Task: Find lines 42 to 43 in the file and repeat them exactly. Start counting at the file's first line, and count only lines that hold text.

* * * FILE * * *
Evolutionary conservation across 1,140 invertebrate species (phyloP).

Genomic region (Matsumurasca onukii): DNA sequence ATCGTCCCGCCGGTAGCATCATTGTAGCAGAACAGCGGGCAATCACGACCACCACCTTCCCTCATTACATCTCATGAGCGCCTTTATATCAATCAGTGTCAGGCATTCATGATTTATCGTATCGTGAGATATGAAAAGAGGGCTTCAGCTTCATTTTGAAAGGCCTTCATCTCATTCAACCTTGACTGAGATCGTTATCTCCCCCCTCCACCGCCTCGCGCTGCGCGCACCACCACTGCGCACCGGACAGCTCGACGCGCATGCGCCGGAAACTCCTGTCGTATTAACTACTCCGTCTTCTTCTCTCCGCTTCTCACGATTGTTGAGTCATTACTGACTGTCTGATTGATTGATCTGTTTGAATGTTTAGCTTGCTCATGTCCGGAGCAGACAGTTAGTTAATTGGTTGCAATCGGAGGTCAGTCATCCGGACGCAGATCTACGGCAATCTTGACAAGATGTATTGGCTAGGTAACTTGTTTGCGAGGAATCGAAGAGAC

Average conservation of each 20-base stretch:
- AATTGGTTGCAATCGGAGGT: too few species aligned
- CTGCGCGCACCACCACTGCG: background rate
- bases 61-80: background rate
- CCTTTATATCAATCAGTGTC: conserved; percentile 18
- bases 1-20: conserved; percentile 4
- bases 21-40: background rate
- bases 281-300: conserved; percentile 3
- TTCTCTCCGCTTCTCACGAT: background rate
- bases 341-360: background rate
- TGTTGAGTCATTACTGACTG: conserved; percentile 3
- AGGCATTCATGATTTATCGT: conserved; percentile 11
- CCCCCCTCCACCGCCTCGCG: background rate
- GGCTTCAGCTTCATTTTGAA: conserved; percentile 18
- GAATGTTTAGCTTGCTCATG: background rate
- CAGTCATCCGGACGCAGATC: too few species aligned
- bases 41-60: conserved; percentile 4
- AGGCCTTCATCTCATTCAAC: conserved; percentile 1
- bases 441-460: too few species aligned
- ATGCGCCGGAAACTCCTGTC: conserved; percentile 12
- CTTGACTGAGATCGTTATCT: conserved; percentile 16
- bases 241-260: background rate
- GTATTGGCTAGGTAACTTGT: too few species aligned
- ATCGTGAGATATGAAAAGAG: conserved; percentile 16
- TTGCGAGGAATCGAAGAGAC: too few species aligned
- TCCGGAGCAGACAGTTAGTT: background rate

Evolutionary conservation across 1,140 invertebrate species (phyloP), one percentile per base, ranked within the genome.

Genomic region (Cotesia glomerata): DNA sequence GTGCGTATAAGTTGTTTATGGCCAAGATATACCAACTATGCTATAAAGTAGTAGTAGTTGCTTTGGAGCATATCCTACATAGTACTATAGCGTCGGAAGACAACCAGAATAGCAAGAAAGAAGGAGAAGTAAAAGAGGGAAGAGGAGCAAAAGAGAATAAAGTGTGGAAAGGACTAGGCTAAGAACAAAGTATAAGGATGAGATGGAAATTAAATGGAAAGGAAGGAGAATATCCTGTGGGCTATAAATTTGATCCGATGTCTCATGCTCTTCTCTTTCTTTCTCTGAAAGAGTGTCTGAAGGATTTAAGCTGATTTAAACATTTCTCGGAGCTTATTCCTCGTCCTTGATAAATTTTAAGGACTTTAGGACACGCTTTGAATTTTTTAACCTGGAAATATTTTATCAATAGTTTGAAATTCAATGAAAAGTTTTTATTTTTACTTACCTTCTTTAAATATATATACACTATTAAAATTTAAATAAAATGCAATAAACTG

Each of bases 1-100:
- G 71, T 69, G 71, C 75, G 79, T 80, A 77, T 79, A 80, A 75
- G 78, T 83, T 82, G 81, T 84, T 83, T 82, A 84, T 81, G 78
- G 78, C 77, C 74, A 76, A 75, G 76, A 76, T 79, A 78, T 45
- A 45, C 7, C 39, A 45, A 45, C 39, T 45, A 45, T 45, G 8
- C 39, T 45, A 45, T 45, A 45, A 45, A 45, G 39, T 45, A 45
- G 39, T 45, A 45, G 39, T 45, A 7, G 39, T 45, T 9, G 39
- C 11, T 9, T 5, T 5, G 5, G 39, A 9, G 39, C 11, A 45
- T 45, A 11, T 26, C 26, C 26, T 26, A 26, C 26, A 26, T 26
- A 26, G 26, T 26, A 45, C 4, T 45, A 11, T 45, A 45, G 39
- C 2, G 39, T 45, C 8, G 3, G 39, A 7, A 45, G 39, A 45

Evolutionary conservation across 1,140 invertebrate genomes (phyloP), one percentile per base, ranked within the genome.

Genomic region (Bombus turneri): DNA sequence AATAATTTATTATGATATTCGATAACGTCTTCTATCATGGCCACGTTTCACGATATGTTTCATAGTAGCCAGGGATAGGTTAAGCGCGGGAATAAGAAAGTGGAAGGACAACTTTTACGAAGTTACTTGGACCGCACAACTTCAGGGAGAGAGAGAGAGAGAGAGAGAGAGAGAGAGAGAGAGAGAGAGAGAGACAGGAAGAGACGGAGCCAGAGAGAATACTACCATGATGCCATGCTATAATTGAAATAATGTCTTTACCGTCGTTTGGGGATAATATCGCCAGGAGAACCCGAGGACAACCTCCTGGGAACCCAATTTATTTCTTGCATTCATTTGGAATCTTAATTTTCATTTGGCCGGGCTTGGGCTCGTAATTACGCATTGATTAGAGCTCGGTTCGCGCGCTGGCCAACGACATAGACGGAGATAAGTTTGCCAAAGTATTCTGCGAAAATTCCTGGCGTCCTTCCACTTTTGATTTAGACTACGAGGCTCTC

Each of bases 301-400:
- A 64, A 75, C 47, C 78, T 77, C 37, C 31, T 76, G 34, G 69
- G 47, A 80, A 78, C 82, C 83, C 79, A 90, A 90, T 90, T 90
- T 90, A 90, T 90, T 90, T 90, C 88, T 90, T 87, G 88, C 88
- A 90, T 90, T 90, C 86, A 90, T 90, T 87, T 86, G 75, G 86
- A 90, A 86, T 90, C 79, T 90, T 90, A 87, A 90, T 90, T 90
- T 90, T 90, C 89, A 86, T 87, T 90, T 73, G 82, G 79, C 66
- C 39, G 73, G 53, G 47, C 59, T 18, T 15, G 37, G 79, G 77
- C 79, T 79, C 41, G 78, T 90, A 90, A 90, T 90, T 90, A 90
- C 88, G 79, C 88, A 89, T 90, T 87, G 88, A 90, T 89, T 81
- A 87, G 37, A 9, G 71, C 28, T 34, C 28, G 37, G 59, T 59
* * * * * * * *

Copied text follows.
Evolutionary conservation across 1,140 invertebrate genomes (phyloP), one percentile per base, ranked within the genome.

Genomic region (Bombus turneri): DNA sequence AATAATTTATTATGATATTCGATAACGTCTTCTATCATGGCCACGTTTCACGATATGTTTCATAGTAGCCAGGGATAGGTTAAGCGCGGGAATAAGAAAGTGGAAGGACAACTTTTACGAAGTTACTTGGACCGCACAACTTCAGGGAGAGAGAGAGAGAGAGAGAGAGAGAGAGAGAGAGAGAGAGAGAGAGACAGGAAGAGACGGAGCCAGAGAGAATACTACCATGATGCCATGCTATAATTGAAATAATGTCTTTACCGTCGTTTGGGGATAATATCGCCAGGAGAACCCGAGGACAACCTCCTGGGAACCCAATTTATTTCTTGCATTCATTTGGAATCTTAATTTTCATTTGGCCGGGCTTGGGCTCGTAATTACGCATTGATTAGAGCTCGGTTCGCGCGCTGGCCAACGACATAGACGGAGATAAGTTTGCCAAAGTATTCTGCGAAAATTCCTGGCGTCCTTCCACTTTTGATTTAGACTACGAGGCTCTC